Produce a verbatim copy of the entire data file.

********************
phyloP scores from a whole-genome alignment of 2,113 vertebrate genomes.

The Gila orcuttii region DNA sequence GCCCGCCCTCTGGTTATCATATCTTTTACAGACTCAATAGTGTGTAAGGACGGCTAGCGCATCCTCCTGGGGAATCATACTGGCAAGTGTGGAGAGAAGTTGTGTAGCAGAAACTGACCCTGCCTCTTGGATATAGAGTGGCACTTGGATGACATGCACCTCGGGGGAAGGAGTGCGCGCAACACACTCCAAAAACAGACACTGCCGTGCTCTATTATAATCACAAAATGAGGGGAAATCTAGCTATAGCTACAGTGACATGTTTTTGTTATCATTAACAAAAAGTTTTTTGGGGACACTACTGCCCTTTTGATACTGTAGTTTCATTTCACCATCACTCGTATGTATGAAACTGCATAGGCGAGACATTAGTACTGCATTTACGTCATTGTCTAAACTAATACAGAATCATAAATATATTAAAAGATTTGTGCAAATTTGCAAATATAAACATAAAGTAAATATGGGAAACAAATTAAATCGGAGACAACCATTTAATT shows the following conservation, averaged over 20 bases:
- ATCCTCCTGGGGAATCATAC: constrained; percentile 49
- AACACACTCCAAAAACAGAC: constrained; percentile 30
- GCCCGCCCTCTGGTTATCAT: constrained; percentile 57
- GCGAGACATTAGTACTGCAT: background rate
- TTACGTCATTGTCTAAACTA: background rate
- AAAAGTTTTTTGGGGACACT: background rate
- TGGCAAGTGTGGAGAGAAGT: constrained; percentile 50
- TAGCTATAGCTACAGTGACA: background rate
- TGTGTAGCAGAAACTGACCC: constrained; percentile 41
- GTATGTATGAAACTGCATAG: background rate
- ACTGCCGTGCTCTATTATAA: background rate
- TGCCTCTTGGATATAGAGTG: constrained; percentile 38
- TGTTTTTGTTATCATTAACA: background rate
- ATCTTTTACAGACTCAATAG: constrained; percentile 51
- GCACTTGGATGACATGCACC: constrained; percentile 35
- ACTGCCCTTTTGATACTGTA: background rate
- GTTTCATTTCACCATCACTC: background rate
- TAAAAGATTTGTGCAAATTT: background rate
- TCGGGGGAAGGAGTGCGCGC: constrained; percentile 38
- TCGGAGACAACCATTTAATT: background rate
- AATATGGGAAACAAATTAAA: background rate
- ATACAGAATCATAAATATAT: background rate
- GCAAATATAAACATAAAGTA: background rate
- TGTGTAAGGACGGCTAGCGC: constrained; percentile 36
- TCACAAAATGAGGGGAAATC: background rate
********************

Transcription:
phyloP scores from a whole-genome alignment of 2,113 vertebrate genomes.

The Gila orcuttii region DNA sequence GCCCGCCCTCTGGTTATCATATCTTTTACAGACTCAATAGTGTGTAAGGACGGCTAGCGCATCCTCCTGGGGAATCATACTGGCAAGTGTGGAGAGAAGTTGTGTAGCAGAAACTGACCCTGCCTCTTGGATATAGAGTGGCACTTGGATGACATGCACCTCGGGGGAAGGAGTGCGCGCAACACACTCCAAAAACAGACACTGCCGTGCTCTATTATAATCACAAAATGAGGGGAAATCTAGCTATAGCTACAGTGACATGTTTTTGTTATCATTAACAAAAAGTTTTTTGGGGACACTACTGCCCTTTTGATACTGTAGTTTCATTTCACCATCACTCGTATGTATGAAACTGCATAGGCGAGACATTAGTACTGCATTTACGTCATTGTCTAAACTAATACAGAATCATAAATATATTAAAAGATTTGTGCAAATTTGCAAATATAAACATAAAGTAAATATGGGAAACAAATTAAATCGGAGACAACCATTTAATT shows the following conservation, averaged over 20 bases:
- ATCCTCCTGGGGAATCATAC: constrained; percentile 49
- AACACACTCCAAAAACAGAC: constrained; percentile 30
- GCCCGCCCTCTGGTTATCAT: constrained; percentile 57
- GCGAGACATTAGTACTGCAT: background rate
- TTACGTCATTGTCTAAACTA: background rate
- AAAAGTTTTTTGGGGACACT: background rate
- TGGCAAGTGTGGAGAGAAGT: constrained; percentile 50
- TAGCTATAGCTACAGTGACA: background rate
- TGTGTAGCAGAAACTGACCC: constrained; percentile 41
- GTATGTATGAAACTGCATAG: background rate
- ACTGCCGTGCTCTATTATAA: background rate
- TGCCTCTTGGATATAGAGTG: constrained; percentile 38
- TGTTTTTGTTATCATTAACA: background rate
- ATCTTTTACAGACTCAATAG: constrained; percentile 51
- GCACTTGGATGACATGCACC: constrained; percentile 35
- ACTGCCCTTTTGATACTGTA: background rate
- GTTTCATTTCACCATCACTC: background rate
- TAAAAGATTTGTGCAAATTT: background rate
- TCGGGGGAAGGAGTGCGCGC: constrained; percentile 38
- TCGGAGACAACCATTTAATT: background rate
- AATATGGGAAACAAATTAAA: background rate
- ATACAGAATCATAAATATAT: background rate
- GCAAATATAAACATAAAGTA: background rate
- TGTGTAAGGACGGCTAGCGC: constrained; percentile 36
- TCACAAAATGAGGGGAAATC: background rate